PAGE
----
Avenues for allied collaboration
The precedent already established by the collaboration between Defence Science and Technology and Boeing on the development of the “loyal wingman” concept provides avenues for Australia to partner with defence industry primes and global allies to develop a long-range, unmanned, low observable strike platform with a payload capacity similar to, or indeed greater than, the approximately 15-tonne payload of the retired F-111.
The US has developed increasingly capable long-range, low observable unmanned platforms, including the Lockheed Martin RQ-170 Sentinel; the highly secretive Northrop Grumman RQ-180 high-altitude, long-endurance, low observable intelligence, surveillance and reconnaissance aircraft; and Northrop Grumman’s X-47 series of carrier-based, low observable strike platform.
Meanwhile, BAE Systems has successfully developed and tested the Taranis unmanned platform at the Woomera Test Range as a proof of concept for future collaboration and development – each of these individual platforms provide a unique opportunity for Australia to collaborate with a global industry prime and a global ally to fill a critical capability gap for each of the respective forces.
Such a capability would also enjoy extensive export opportunities with key allies like the US and UK, who could operate the platform as a cost-effective replacement for larger bombers like the ageing B-52H Stratofortress, B-1 Lancer and B-2 Spirit, and complement the in-development B-21 Raider long-range strategic bomber – even drawing on a common airframe, avionics and engine suite to enhance interoperability while reducing supply chain challenges.
For the UK, the co-development and participation in such a system will fulfil a unique role – complementing the air-to-air and air-to-ground strike capabilities of the Eurofighter Typhoon and F-35 Joint Strike Fighter as a low observable, long-range, heavy strike aircraft to counter the rapidly modernising bomber fleet of an increasingly resurgent and assertive Russia.
Similarly, Australia needs a credible, long-range strike option capable of replacing the lost capability of the F-111 to penetrate increasingly advanced and complex integrated air defence networks and anti-access/area denial (A2/AD) systems rapidly developing in the Indo-Pacific region.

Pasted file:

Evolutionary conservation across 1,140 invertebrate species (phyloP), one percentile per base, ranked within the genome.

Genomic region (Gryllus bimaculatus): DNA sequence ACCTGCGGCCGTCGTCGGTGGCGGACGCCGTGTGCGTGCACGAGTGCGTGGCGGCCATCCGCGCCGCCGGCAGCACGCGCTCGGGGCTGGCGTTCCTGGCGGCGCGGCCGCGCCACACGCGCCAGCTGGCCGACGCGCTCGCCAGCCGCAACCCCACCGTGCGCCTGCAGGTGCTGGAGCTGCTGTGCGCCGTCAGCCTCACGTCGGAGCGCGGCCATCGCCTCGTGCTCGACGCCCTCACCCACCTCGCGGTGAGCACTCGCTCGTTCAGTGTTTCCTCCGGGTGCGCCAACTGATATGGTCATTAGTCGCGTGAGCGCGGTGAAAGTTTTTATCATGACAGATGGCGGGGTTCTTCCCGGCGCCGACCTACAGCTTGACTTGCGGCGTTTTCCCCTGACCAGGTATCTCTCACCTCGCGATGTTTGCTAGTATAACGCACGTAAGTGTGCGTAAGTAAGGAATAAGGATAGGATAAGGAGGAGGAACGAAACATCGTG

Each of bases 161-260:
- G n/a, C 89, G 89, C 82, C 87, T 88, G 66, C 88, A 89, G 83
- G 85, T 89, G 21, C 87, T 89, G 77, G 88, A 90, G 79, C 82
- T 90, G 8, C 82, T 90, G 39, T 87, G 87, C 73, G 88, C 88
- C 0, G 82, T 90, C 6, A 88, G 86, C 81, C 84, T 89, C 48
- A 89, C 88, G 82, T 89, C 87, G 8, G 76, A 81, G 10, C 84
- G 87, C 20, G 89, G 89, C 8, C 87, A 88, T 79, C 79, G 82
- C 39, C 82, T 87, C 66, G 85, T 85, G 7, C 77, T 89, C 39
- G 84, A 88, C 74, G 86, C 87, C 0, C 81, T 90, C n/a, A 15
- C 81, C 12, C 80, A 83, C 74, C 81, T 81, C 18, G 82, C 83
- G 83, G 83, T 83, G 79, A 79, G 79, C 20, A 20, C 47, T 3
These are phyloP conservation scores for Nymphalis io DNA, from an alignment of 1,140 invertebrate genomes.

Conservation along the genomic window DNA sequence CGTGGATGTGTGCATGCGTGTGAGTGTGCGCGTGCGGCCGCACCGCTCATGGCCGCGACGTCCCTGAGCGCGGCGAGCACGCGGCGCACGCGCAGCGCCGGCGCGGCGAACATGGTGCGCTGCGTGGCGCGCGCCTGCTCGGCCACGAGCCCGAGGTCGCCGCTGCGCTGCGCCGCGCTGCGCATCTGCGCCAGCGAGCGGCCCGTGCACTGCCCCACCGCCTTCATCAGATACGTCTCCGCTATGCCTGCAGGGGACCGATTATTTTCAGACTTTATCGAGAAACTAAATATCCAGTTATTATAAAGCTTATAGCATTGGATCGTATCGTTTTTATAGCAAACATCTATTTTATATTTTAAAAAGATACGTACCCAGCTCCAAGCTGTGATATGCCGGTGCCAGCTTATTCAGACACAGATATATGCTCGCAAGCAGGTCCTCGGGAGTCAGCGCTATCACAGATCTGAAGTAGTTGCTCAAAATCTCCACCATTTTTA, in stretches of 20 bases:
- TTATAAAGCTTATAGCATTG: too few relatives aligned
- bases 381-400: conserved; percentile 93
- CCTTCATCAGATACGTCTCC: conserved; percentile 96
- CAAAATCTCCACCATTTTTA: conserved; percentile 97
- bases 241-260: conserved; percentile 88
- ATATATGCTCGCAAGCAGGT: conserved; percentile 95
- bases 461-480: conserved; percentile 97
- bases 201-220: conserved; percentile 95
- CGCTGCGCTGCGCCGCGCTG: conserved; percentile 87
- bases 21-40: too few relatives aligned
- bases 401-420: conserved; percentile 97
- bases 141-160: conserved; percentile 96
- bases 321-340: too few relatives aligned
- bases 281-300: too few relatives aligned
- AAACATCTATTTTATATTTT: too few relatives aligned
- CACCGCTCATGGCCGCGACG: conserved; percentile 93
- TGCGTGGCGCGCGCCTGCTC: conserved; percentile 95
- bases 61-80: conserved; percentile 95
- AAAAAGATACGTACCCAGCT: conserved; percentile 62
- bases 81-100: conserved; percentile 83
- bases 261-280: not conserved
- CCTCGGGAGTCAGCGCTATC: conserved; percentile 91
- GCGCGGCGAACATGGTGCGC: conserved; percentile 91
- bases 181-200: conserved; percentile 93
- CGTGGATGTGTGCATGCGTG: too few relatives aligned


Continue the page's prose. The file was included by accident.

The introduction of such a system could also support the development and eventual modernisation of the US B-21, which is being developed in response to the increasing air defence capabilities of both Russia and China, particularly the widespread introduction of the S-300 and S-400 integrated air and missile defence systems.
In the years following the end of the Second World War, long-range airpower in the form of the Canberra and later the F-111 bombers served as critical components in the nation’s airpower arsenal. The long-range tactical and strategic deterrence capabilities of such platforms, combined with the qualitative edge of Australian personnel and technological advantages of these platforms, ensured Australia unrestricted air dominance against all but the largest peer competitors.
The rapidly evolving regional environment requires a renewed focus on developing a credible, future-proofed long-range strike capability for the Royal Australian Air Force to serve as a critical component in the development of a truly “joint force” Australian Defence Force capable of supporting and enhancing the nation’s strategic engagement and relationships in the region.
Shared strategic strike capabilities, leveraging a common platform provides nations like Australia, the UK, US and even Japan with the next level of integrated, interoperable airpower building on the success of the Lockheed Martin F-35 Joint Strike Fighter program while also serving to ease the strategic weight on the United States with flow-on industrial benefits for all participating partners.